After the adrenaline high

This year has been the wildest ride of my career, but it started last year. I was burned out. 

I didn’t enjoy competitive fishing anymore. My mind was like a moonscape — barren and gray. In my mind, I’d made a decision that I was going to retire. 

But, then I thought things through and with the help, advice and guidance of loved ones I realized I needed to give it another chance. After all, I’m a competitive bass angler. It’s my life. So I called B.A.S.S. management and told them I was all in for the 2019 season.

That was no small thing. Basically, I didn’t know a lot of the anglers and in large measure I didn’t know how things would shake out. Nevertheless, I knew that my career was on the water with B.A.S.S. 

Things couldn’t have unfolded any better. Our first tournament on the St. Johns River started the year with a big rush. It was a giant bass shootout with me right in the thick of it all. I’ll never forget the battle between me and the master, Rick Clunn. 

As the season went along the high never went away. I had a good year but one with some ups and downs. It was like riding a rollercoaster. I had finishes as high as third place and as low as 74th place.

And, through it all, one thing never left my mind — the 50th Bassmaster Classic. All Classics are important. They are, and have been, the greatest fishing tournaments in the history of fishing. But the 50th will be the first among equals.

I say it never left my mind, but I doubt it ever left any of the other anglers’ minds either. We all know what it’s going to be like in Birmingham next year. And we all wanted to be out there fishing it.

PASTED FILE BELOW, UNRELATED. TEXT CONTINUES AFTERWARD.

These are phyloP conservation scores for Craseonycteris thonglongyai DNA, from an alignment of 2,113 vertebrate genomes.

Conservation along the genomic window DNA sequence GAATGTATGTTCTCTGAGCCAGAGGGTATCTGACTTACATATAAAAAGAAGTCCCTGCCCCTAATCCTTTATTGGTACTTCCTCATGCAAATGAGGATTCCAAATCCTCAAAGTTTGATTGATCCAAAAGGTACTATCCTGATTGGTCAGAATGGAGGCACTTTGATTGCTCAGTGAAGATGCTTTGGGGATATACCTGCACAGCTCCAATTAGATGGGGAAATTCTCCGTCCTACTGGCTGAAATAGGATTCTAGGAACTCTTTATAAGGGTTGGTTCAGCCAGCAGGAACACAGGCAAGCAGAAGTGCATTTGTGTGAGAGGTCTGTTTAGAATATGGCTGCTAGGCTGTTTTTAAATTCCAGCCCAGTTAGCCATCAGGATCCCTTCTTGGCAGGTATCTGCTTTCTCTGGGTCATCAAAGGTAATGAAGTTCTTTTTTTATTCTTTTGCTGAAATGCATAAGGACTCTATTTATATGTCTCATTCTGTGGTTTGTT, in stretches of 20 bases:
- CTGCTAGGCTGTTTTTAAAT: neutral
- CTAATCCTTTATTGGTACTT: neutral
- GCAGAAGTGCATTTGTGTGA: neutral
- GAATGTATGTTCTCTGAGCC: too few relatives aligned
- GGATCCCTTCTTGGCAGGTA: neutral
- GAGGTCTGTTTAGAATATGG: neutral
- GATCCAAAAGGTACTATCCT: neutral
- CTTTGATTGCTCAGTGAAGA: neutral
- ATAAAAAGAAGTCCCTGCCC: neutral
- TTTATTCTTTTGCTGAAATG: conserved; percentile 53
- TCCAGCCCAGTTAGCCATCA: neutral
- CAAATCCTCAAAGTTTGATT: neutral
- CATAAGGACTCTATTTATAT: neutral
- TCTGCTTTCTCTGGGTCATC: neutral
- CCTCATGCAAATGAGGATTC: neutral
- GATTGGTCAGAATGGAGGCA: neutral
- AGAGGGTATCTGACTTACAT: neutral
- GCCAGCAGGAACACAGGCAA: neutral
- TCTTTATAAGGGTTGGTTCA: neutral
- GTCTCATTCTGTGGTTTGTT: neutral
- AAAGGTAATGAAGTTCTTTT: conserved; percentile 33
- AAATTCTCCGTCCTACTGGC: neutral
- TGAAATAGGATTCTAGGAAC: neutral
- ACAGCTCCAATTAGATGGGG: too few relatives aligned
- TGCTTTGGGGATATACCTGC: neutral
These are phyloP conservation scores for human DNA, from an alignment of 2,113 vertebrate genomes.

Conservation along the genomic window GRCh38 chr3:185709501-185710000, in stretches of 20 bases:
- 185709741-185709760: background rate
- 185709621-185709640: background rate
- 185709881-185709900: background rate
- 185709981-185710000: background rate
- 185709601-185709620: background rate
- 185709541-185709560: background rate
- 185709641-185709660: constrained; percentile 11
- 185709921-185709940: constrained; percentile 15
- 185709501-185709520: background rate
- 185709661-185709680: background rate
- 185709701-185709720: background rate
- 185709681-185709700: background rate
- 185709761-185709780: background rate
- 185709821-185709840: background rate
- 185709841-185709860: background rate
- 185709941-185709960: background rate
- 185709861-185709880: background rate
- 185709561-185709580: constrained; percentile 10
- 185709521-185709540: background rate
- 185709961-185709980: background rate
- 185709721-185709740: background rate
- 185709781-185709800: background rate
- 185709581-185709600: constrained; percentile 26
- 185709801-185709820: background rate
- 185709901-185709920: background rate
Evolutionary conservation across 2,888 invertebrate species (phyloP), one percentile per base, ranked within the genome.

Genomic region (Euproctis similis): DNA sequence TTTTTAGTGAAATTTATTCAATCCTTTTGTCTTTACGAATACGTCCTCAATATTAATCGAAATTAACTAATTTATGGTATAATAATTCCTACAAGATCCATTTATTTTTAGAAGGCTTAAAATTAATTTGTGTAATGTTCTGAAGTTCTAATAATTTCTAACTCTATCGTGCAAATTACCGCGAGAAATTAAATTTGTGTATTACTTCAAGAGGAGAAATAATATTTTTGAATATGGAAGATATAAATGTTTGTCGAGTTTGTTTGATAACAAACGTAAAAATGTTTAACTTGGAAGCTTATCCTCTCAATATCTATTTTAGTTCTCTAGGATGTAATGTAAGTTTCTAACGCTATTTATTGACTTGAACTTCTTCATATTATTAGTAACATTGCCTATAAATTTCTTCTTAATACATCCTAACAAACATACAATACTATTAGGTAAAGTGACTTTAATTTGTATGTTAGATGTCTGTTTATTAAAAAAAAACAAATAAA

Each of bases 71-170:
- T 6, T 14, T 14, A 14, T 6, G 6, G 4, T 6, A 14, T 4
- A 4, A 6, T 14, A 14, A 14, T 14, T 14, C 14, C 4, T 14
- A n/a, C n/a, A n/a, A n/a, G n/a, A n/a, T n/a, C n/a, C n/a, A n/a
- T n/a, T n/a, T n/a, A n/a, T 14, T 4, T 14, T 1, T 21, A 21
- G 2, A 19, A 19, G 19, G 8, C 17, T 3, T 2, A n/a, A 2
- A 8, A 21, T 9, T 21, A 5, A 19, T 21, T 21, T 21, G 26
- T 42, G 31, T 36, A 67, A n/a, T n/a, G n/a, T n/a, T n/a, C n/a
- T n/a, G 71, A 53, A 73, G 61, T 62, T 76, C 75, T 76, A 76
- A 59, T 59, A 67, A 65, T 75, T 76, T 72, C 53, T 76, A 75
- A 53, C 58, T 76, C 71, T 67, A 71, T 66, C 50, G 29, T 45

To thrive through all the challenges over five decades is almost unbelievable. There have been multiple owners, economic ups and downs, political challenges and weather events. Yet here we are holding up our bass for the crowds and giving the media interviews about all the things we had to do to overcome a tough bite and changing conditions, and earning a darn good living doing it.

It’s easy to write all of that, but it wasn’t easy to live though it. This year has been the most stressful, and fun, year of my professional life. It was an adrenaline high that lasted for months.  

I’m home right now, and I feel like a wet washcloth. It’s the crash after the rush. There’s nothing left in me. All I want to do is spend time with my kids, my girlfriend and to sleep late every day. There’ll be nothing more stressful than that in my life for a while.  

I had a good time at the 2019 Toyota Bassmaster Angler of the Year Championship up on Lake St. Clair. It was an exciting tournament and a real show. But I’m glad it’s over, and I don’t just mean the tournament. I mean the season, too.